Posted in Query and Submit, Revision

Submission Process with Jobe

I’ve been asked to take a look at the submission process, so here’s a handy list:

1. Finish writing your piece. Revise it a lot. Decide that it’s ready.

2. Pick 10 lit mags. You can find lists of accepting mags online or in print. Writer’s Market is a favorite, as well as Poetry Market. Buy at the beginning of each year or check out from your local library.

3. The best way to know if your story is going to be a fit is to read the guidelines and read an issue. If you never put any time, money, or effort into being a literary citizen, you can’t expect publications to fall over themselves for you. Also, don’t send your vampire erotica to a religious mag, or your religious piece to a vampire erotica mag. Et cetera.

4. Write a cover letter! Make it look good, even if it’s “just” online.

5. Write a bio! On the off chance that they want to publish you, they’ll often want a short bio.

6. Mail or email your piece out to these 10. Make a record of who you sent it to and when. Most places will say whether or not they accept simultaneous submissions, and it usually only matters if you are accepted, which should not be mathematically expected. Some places you may never hear back from. Some places you may not hear back from soon. Just keep writing, and just keep sending (new pieces to new places).

7. Collect your rejection letters. Print them out, pin them to the wall. These are proof that you are a “real” writer! Celebrate! Treat yourself! Post about it on Facebook! You’ve taken steps that most people don’t have the guts to take. You are the real deal. Hats off to you.


When in short story mode, Murakami Haruki takes a week to write a short story, a week to revise it, then sends it out. What if you dedicated your entire summer to this process? Imagine how much better your writing would get! Imagine how much experience and confidence you’d acquire!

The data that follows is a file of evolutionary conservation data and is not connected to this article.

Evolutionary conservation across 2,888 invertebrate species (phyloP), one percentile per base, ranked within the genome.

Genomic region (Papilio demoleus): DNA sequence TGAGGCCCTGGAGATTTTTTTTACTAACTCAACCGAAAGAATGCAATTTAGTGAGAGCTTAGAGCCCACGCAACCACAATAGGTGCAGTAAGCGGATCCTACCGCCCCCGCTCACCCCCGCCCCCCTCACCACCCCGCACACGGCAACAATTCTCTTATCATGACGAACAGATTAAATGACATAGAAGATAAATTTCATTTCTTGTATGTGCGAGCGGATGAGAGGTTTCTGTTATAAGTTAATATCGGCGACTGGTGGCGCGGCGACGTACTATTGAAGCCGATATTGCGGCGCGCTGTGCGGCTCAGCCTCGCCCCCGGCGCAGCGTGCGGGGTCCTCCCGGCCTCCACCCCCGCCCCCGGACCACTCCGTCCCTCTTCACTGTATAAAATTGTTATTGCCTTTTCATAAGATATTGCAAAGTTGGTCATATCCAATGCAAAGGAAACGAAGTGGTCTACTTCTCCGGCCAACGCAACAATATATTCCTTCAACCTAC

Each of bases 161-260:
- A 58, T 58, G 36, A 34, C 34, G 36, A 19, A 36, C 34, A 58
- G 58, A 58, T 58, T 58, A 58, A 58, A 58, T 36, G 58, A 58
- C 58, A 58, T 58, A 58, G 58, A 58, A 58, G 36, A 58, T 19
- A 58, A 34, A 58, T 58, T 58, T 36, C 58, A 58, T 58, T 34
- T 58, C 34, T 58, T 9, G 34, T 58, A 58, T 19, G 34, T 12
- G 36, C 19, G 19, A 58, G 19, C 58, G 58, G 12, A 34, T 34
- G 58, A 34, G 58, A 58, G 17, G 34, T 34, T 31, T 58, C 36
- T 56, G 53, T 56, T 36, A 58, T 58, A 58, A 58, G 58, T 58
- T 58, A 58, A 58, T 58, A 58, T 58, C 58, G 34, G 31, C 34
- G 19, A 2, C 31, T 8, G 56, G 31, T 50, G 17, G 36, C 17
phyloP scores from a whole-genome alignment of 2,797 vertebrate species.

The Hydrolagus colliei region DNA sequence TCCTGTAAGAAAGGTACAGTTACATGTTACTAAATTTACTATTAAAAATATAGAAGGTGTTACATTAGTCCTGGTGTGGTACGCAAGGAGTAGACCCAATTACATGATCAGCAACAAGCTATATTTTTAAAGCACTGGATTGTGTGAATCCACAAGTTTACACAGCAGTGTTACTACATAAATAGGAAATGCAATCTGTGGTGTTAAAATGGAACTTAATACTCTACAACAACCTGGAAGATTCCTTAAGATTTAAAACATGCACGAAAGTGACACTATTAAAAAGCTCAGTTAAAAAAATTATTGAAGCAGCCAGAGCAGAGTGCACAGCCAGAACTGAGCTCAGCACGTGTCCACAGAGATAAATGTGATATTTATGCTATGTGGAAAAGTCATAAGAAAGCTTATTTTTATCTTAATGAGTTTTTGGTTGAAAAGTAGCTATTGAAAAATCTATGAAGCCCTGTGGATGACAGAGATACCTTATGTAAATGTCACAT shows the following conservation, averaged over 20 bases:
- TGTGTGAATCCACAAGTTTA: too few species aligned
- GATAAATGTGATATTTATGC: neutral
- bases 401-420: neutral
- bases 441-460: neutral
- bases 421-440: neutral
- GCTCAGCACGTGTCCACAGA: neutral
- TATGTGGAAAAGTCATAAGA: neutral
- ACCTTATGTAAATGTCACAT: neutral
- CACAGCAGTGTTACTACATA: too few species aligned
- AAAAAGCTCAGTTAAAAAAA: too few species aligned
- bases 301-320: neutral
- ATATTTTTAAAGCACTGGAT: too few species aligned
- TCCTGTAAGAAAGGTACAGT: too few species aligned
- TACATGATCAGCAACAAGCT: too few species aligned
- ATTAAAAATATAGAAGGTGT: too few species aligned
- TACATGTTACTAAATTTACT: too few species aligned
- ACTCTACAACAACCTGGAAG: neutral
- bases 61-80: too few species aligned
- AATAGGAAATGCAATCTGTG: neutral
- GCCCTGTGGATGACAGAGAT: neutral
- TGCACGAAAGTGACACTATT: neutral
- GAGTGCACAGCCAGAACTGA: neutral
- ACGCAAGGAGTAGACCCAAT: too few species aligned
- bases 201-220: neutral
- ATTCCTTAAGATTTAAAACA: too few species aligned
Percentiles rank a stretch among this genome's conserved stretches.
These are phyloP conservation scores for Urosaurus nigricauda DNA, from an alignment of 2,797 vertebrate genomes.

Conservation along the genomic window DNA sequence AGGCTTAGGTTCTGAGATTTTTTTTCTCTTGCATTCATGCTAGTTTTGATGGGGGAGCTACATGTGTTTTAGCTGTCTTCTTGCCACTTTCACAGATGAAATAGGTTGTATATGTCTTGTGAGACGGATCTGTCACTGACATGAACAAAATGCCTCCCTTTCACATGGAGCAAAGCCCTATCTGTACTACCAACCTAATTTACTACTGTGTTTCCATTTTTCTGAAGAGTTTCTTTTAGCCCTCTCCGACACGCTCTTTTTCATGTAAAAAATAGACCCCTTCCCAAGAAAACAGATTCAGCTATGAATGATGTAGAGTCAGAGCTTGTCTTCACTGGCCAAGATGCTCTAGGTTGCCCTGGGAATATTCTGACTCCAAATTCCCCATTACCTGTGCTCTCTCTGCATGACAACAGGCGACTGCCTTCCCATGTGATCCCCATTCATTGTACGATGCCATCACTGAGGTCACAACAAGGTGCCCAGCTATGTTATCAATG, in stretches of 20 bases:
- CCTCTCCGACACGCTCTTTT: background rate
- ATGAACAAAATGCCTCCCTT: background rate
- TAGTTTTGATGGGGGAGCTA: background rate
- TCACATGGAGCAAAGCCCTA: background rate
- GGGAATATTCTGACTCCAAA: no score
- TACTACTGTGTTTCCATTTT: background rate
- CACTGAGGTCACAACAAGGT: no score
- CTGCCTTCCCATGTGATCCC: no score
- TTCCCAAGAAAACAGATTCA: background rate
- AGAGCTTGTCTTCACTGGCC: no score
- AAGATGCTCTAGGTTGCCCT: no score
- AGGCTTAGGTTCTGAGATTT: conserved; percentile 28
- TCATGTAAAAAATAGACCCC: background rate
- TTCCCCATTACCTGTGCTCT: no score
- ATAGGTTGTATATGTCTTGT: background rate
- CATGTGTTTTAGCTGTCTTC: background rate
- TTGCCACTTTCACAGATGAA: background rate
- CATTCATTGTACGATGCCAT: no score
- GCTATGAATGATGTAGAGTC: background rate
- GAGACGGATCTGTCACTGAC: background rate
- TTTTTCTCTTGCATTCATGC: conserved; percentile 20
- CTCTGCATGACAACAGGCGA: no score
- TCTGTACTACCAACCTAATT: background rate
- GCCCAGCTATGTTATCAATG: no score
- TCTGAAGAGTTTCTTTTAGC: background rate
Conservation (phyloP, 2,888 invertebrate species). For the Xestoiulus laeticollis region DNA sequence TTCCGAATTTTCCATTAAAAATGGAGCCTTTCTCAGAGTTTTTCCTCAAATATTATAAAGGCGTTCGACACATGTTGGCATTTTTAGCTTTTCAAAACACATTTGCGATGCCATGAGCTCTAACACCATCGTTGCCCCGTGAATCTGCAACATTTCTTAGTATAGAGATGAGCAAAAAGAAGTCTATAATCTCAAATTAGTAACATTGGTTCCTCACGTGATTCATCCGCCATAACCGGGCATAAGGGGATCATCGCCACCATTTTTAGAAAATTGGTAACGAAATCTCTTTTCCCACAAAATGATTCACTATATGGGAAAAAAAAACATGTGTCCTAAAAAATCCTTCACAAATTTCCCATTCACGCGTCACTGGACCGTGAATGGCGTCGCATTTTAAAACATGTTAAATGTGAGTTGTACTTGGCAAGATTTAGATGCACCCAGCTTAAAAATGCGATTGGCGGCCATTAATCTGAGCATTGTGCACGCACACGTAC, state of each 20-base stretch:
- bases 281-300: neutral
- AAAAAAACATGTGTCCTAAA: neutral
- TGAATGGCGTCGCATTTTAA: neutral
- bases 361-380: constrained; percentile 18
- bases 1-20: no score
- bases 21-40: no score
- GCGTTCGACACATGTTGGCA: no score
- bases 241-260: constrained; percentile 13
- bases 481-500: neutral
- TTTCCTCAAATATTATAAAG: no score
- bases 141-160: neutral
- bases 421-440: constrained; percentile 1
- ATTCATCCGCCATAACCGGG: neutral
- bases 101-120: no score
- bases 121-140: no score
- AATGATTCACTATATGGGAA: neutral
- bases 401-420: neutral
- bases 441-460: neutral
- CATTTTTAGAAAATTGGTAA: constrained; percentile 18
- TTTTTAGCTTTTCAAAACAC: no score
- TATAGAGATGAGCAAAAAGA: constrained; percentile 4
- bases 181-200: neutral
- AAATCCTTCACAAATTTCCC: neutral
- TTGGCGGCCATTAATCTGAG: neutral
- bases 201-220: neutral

Posted in Query and Submit

Want to Get Published but Don’t Know Where to Submit? Here’s How to Get Started, With Your Intrepid Sidekick, Jobe.

Okay. Everybody wants to get published, right? It’s a no-brainer? Bragging rights. Build a name. Buff the CV. And it’s just kind of an exciting idea. Somebody thinks my writing is so good they want more people to see it? Wow! But remember, it’s a process, and writing, revision, and rejection are all part of it. Don’t feel bad or hurt or angry if and when your work is rejected. Even FAMOUS writers get rejected! There are so many different reasons, too, and most of them aren’t even about you or your writing! Space, theme, timing, and which arbitrary staff or intern reads your ‘scrip. So chin up, and collect those rejections like badges of honor. Rejection is proof that you’re participating in the process!

A quick note on paying to submit: some writers refuse to submit if there is any fee. You do want to be careful of money-making schemes, especially contests. The choice is up to you whether you think it will be worth it in any individual situation. Personally, I’ll pay $3 but not $20, if that gives you an idea. And please keep in mind that I can’t personally vouch for any of the links or mags, so use your best judgement.

Without further ado, here’s where to get started finding lit mags (literary magazines) that are actively seeking submission:

Subscribe to Authors Publish Magazine to receive emails about current places to submit.

New Pages gives you the latest. Bookmark their classifieds.

There’s also Poets & Writers, especially this.

Here’s The Review Review.

Every Writer’s Resource boasts a full list, but make sure they’re currently accepting. I think that’s these.

And these might also help too: Freelance Writing, Writer’s Relief, Literary Mama, and Alabama Writer’s Forum.

That should be plenty to get you started.

compiling the internet, so you don’t have to 

Posted in Query and Submit

Everything You Need to Know About Starting a CV, With Your Illustrious Captain at the Helm, Jobe!

What’s a CV, you may ask? CV stands for: